Myth of Russia in German Culture

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After the war a special attitude of the Germans toward the Russians was based on real experience. Writers, artists, and theater figures reported about educated officers from the Soviet occupation zone who not only knew the German culture well, but also loved it.

The politicians who came into contact with the Red Army officers were surprised by their openness, friendliness, and cordiality. Eyewitnesses talked about how ordinary Soviet soldiers loved children. This fact shocked the Germans who knew what the eastern winners had experienced and what they themselves had experienced. Even the prisoners of war who came back from the camps had sincere warm feelings for the Russians and recalled some kindhearted soldiers, civilians or doctors. At the same time, there were clichés that were allegedly confirmed by life and experience. They include the unpredictability of the Russians (“Ivans”, as they were called until the 1970s), their fluctuation between patient kindness and raging cruelty, brutality even. Along with the stories about stealing watches and other ill deeds performed by the American soldiers (who were as a matter of fact rather wealthy), there were jokes about the Russians’ inability to use the toilet. This confirms the Germans’ civilizational superiority. Moreover, stories about the mass rape of German women by the Soviet soldiers during the seizure of German territories on the eastern bank of the Elbe played an important role. Just like with the prisoners of war, an image of a cruel enemy was also being shaped here, whereas former German soldiers as well as propaganda preferred to keep silent about their own actions on the Soviet Union territory.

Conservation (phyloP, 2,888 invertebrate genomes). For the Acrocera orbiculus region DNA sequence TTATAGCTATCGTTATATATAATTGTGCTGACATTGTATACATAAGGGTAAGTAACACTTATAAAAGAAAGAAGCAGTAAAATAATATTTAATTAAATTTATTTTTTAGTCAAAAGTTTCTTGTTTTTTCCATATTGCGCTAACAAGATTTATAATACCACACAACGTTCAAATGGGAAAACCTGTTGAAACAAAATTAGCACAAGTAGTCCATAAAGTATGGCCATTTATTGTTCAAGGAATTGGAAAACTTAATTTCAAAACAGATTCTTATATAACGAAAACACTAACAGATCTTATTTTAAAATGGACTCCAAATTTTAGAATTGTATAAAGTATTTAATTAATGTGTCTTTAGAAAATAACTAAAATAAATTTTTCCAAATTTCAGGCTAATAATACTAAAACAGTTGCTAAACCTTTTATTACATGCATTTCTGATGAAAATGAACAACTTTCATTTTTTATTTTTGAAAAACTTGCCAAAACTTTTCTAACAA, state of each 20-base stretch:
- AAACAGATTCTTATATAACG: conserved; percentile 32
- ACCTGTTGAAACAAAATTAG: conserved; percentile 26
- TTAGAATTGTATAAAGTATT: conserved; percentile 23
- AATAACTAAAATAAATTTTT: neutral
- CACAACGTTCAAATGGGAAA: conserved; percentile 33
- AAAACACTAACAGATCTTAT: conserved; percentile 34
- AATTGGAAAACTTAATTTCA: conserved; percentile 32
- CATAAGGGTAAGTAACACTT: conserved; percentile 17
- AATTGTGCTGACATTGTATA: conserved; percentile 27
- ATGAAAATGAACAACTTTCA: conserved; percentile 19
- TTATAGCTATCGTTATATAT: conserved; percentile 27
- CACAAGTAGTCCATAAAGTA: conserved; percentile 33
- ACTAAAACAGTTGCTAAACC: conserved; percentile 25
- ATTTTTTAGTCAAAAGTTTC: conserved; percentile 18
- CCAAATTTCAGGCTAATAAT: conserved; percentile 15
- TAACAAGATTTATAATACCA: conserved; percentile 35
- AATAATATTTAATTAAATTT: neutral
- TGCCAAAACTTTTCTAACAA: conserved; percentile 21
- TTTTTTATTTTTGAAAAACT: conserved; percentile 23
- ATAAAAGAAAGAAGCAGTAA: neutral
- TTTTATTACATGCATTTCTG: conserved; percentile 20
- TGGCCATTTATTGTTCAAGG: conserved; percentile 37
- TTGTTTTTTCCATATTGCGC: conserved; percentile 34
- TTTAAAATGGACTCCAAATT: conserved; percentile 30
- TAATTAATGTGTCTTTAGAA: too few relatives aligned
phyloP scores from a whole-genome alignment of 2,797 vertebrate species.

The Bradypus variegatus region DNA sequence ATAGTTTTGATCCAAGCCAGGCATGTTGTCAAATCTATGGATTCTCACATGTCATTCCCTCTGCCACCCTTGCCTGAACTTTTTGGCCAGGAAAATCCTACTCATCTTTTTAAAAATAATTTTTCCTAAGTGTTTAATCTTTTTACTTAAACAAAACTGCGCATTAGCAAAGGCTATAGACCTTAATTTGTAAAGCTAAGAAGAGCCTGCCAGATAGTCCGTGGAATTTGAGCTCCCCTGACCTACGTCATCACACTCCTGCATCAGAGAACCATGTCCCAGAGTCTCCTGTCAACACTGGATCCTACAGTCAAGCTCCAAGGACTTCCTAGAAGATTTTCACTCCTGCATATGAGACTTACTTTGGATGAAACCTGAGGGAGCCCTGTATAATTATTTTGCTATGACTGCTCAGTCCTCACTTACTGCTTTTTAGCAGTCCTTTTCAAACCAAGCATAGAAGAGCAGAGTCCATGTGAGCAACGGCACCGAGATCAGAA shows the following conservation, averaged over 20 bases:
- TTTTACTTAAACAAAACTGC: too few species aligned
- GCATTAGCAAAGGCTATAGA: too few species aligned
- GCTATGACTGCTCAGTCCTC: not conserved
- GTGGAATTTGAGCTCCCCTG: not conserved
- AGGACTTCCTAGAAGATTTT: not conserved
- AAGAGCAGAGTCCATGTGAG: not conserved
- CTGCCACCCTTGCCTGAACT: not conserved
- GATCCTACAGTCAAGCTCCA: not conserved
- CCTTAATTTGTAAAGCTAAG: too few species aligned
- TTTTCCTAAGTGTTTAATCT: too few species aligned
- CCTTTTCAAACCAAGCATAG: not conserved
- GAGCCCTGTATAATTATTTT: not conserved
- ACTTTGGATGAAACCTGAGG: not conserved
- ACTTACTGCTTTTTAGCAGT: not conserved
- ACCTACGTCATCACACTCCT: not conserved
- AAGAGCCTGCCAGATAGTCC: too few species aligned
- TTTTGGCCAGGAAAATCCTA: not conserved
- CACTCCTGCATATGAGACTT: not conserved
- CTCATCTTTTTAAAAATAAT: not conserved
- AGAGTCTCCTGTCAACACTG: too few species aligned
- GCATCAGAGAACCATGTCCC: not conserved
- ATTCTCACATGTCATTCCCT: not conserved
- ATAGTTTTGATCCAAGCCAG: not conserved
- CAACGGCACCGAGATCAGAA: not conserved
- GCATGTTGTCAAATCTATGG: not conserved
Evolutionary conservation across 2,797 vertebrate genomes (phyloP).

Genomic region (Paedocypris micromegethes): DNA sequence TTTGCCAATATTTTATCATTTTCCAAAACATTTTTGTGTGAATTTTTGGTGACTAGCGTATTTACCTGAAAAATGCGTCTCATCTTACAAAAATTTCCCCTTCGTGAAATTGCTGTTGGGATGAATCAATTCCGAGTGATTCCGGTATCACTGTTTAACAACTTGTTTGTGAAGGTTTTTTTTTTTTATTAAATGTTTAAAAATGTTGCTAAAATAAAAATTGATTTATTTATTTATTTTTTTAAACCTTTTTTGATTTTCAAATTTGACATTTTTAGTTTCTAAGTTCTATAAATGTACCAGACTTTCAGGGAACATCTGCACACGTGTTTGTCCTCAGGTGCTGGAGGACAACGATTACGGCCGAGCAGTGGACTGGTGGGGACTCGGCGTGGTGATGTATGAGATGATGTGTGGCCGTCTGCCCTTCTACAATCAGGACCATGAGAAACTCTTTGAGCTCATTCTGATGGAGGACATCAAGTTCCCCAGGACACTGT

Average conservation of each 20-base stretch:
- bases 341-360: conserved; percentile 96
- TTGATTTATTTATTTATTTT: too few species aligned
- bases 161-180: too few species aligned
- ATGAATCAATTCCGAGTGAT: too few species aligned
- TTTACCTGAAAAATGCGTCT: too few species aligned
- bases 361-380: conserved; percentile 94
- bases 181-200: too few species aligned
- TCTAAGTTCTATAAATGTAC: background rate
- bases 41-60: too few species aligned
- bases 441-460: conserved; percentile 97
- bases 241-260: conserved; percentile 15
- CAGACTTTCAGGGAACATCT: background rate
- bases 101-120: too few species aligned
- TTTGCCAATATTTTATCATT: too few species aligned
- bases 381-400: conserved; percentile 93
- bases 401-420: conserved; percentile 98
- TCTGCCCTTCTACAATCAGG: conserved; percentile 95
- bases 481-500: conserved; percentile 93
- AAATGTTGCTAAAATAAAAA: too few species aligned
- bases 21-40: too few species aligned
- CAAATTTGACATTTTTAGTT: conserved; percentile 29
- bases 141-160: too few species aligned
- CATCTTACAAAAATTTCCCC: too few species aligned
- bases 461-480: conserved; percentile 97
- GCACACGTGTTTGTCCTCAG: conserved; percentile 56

In the 1950s and partly in the 1960s, the image of the enemy was renewed. Russia is the Communists, the Soviets, and the Russians. Again there are new calls to rebuff Bolshevism (Abendland gegen den Bolschewismus) where we can hear clear echoes of the National Socialist period. The USSR is perceived once again as a huge military empire preparing an attack on Western Europe and ready to launch it given half a chance.

There was a famous poster of the 1950s displaying a huge repulsive and terrifying Soviet soldier with Mongoloid features. The text directed against the German Social Democracy goes as follows: “All ways of Marxism lead to Moscow!” A more direct call was contained in the 1952 poster issued by the pro-government People’s Union for peace and freedom. The poster depicted a Russian soldier grabbing a woman. It read: «Frau komm…» (come over here, woman) [3:225]. We can say that largely the identity of the Federal Republic of Germany at its early stages was shaped by a consistent adoption of the ideology of open hostility towards the USSR.

The hostility towards the USSR as the ideology built on known stereotypes of barbarism, savagery, and expansionist ambitions can be clearly seen in the publications of such respected periodicals as Stuttgarter Zeitung. When the Soviet ambassador S.K. Tsarapkin arrived in Germany in January 1969, the newspaper wrote that he had a powerful voice, big bony head and hands, bear-like face (gewaltige Stimme, Kopf und Hände grobknochig, bärbeißiges Gesicht), a facial expression as if he could overpower a bear bare-handed; to put it in a nutshell, he was bad news [3:226].

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